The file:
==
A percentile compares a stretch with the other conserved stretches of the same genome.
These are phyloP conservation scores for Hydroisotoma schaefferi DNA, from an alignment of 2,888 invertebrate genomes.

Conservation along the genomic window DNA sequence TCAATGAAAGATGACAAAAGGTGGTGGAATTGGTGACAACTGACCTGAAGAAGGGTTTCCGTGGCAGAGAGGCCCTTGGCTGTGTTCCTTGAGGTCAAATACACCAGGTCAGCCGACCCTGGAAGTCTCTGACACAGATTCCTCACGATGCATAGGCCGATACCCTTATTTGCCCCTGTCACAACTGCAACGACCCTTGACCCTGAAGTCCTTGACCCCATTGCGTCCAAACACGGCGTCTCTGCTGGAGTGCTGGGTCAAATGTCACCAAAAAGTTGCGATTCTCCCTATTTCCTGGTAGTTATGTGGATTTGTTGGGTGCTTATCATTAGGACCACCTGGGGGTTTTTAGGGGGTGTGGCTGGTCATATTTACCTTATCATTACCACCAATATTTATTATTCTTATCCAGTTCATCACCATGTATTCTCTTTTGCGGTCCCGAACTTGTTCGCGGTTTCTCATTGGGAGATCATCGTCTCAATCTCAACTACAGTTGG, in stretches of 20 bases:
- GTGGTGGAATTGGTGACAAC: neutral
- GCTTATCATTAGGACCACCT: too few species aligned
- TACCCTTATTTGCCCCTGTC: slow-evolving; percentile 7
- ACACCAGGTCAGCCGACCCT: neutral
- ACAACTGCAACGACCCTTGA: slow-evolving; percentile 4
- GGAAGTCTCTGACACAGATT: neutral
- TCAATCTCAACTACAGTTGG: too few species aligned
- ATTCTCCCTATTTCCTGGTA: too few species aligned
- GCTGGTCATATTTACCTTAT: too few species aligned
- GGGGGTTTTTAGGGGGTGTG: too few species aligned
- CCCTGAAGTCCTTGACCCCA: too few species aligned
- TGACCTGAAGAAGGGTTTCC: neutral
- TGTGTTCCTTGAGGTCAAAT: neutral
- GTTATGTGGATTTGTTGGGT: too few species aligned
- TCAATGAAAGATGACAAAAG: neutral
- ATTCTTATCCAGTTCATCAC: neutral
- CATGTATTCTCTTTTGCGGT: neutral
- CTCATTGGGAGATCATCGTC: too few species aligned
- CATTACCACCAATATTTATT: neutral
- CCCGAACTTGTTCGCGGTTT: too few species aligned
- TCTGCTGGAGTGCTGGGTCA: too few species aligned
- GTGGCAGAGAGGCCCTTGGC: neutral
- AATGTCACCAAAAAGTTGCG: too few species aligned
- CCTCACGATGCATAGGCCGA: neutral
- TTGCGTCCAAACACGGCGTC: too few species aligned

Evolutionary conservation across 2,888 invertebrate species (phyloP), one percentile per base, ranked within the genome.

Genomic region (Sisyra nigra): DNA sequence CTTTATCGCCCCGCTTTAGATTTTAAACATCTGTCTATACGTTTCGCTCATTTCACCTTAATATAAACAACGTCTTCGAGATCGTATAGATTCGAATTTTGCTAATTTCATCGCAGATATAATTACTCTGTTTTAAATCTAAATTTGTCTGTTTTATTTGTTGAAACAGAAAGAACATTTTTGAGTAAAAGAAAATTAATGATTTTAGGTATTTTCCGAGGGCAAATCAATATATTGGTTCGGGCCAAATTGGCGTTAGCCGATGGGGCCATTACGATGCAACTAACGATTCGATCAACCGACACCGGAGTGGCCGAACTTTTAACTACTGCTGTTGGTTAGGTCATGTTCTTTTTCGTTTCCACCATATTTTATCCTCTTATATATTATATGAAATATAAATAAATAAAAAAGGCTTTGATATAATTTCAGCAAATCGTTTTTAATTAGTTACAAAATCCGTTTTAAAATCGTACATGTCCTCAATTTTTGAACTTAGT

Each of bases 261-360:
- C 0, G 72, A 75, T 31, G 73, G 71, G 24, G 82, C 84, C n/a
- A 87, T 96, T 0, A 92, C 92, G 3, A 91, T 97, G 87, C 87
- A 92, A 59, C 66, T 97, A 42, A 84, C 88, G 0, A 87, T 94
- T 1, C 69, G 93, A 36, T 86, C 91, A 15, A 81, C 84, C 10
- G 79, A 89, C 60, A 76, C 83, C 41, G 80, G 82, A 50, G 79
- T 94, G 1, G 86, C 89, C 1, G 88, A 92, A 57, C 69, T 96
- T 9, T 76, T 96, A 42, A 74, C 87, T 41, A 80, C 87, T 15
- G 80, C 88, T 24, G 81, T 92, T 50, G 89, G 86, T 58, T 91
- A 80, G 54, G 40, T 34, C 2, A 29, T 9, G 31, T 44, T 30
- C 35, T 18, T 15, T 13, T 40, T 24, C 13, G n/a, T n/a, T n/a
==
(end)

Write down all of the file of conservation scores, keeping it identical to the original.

A percentile compares a stretch with the other conserved stretches of the same genome.
These are phyloP conservation scores for Hydroisotoma schaefferi DNA, from an alignment of 2,888 invertebrate genomes.

Conservation along the genomic window DNA sequence TCAATGAAAGATGACAAAAGGTGGTGGAATTGGTGACAACTGACCTGAAGAAGGGTTTCCGTGGCAGAGAGGCCCTTGGCTGTGTTCCTTGAGGTCAAATACACCAGGTCAGCCGACCCTGGAAGTCTCTGACACAGATTCCTCACGATGCATAGGCCGATACCCTTATTTGCCCCTGTCACAACTGCAACGACCCTTGACCCTGAAGTCCTTGACCCCATTGCGTCCAAACACGGCGTCTCTGCTGGAGTGCTGGGTCAAATGTCACCAAAAAGTTGCGATTCTCCCTATTTCCTGGTAGTTATGTGGATTTGTTGGGTGCTTATCATTAGGACCACCTGGGGGTTTTTAGGGGGTGTGGCTGGTCATATTTACCTTATCATTACCACCAATATTTATTATTCTTATCCAGTTCATCACCATGTATTCTCTTTTGCGGTCCCGAACTTGTTCGCGGTTTCTCATTGGGAGATCATCGTCTCAATCTCAACTACAGTTGG, in stretches of 20 bases:
- GTGGTGGAATTGGTGACAAC: neutral
- GCTTATCATTAGGACCACCT: too few species aligned
- TACCCTTATTTGCCCCTGTC: slow-evolving; percentile 7
- ACACCAGGTCAGCCGACCCT: neutral
- ACAACTGCAACGACCCTTGA: slow-evolving; percentile 4
- GGAAGTCTCTGACACAGATT: neutral
- TCAATCTCAACTACAGTTGG: too few species aligned
- ATTCTCCCTATTTCCTGGTA: too few species aligned
- GCTGGTCATATTTACCTTAT: too few species aligned
- GGGGGTTTTTAGGGGGTGTG: too few species aligned
- CCCTGAAGTCCTTGACCCCA: too few species aligned
- TGACCTGAAGAAGGGTTTCC: neutral
- TGTGTTCCTTGAGGTCAAAT: neutral
- GTTATGTGGATTTGTTGGGT: too few species aligned
- TCAATGAAAGATGACAAAAG: neutral
- ATTCTTATCCAGTTCATCAC: neutral
- CATGTATTCTCTTTTGCGGT: neutral
- CTCATTGGGAGATCATCGTC: too few species aligned
- CATTACCACCAATATTTATT: neutral
- CCCGAACTTGTTCGCGGTTT: too few species aligned
- TCTGCTGGAGTGCTGGGTCA: too few species aligned
- GTGGCAGAGAGGCCCTTGGC: neutral
- AATGTCACCAAAAAGTTGCG: too few species aligned
- CCTCACGATGCATAGGCCGA: neutral
- TTGCGTCCAAACACGGCGTC: too few species aligned

Evolutionary conservation across 2,888 invertebrate species (phyloP), one percentile per base, ranked within the genome.

Genomic region (Sisyra nigra): DNA sequence CTTTATCGCCCCGCTTTAGATTTTAAACATCTGTCTATACGTTTCGCTCATTTCACCTTAATATAAACAACGTCTTCGAGATCGTATAGATTCGAATTTTGCTAATTTCATCGCAGATATAATTACTCTGTTTTAAATCTAAATTTGTCTGTTTTATTTGTTGAAACAGAAAGAACATTTTTGAGTAAAAGAAAATTAATGATTTTAGGTATTTTCCGAGGGCAAATCAATATATTGGTTCGGGCCAAATTGGCGTTAGCCGATGGGGCCATTACGATGCAACTAACGATTCGATCAACCGACACCGGAGTGGCCGAACTTTTAACTACTGCTGTTGGTTAGGTCATGTTCTTTTTCGTTTCCACCATATTTTATCCTCTTATATATTATATGAAATATAAATAAATAAAAAAGGCTTTGATATAATTTCAGCAAATCGTTTTTAATTAGTTACAAAATCCGTTTTAAAATCGTACATGTCCTCAATTTTTGAACTTAGT

Each of bases 261-360:
- C 0, G 72, A 75, T 31, G 73, G 71, G 24, G 82, C 84, C n/a
- A 87, T 96, T 0, A 92, C 92, G 3, A 91, T 97, G 87, C 87
- A 92, A 59, C 66, T 97, A 42, A 84, C 88, G 0, A 87, T 94
- T 1, C 69, G 93, A 36, T 86, C 91, A 15, A 81, C 84, C 10
- G 79, A 89, C 60, A 76, C 83, C 41, G 80, G 82, A 50, G 79
- T 94, G 1, G 86, C 89, C 1, G 88, A 92, A 57, C 69, T 96
- T 9, T 76, T 96, A 42, A 74, C 87, T 41, A 80, C 87, T 15
- G 80, C 88, T 24, G 81, T 92, T 50, G 89, G 86, T 58, T 91
- A 80, G 54, G 40, T 34, C 2, A 29, T 9, G 31, T 44, T 30
- C 35, T 18, T 15, T 13, T 40, T 24, C 13, G n/a, T n/a, T n/a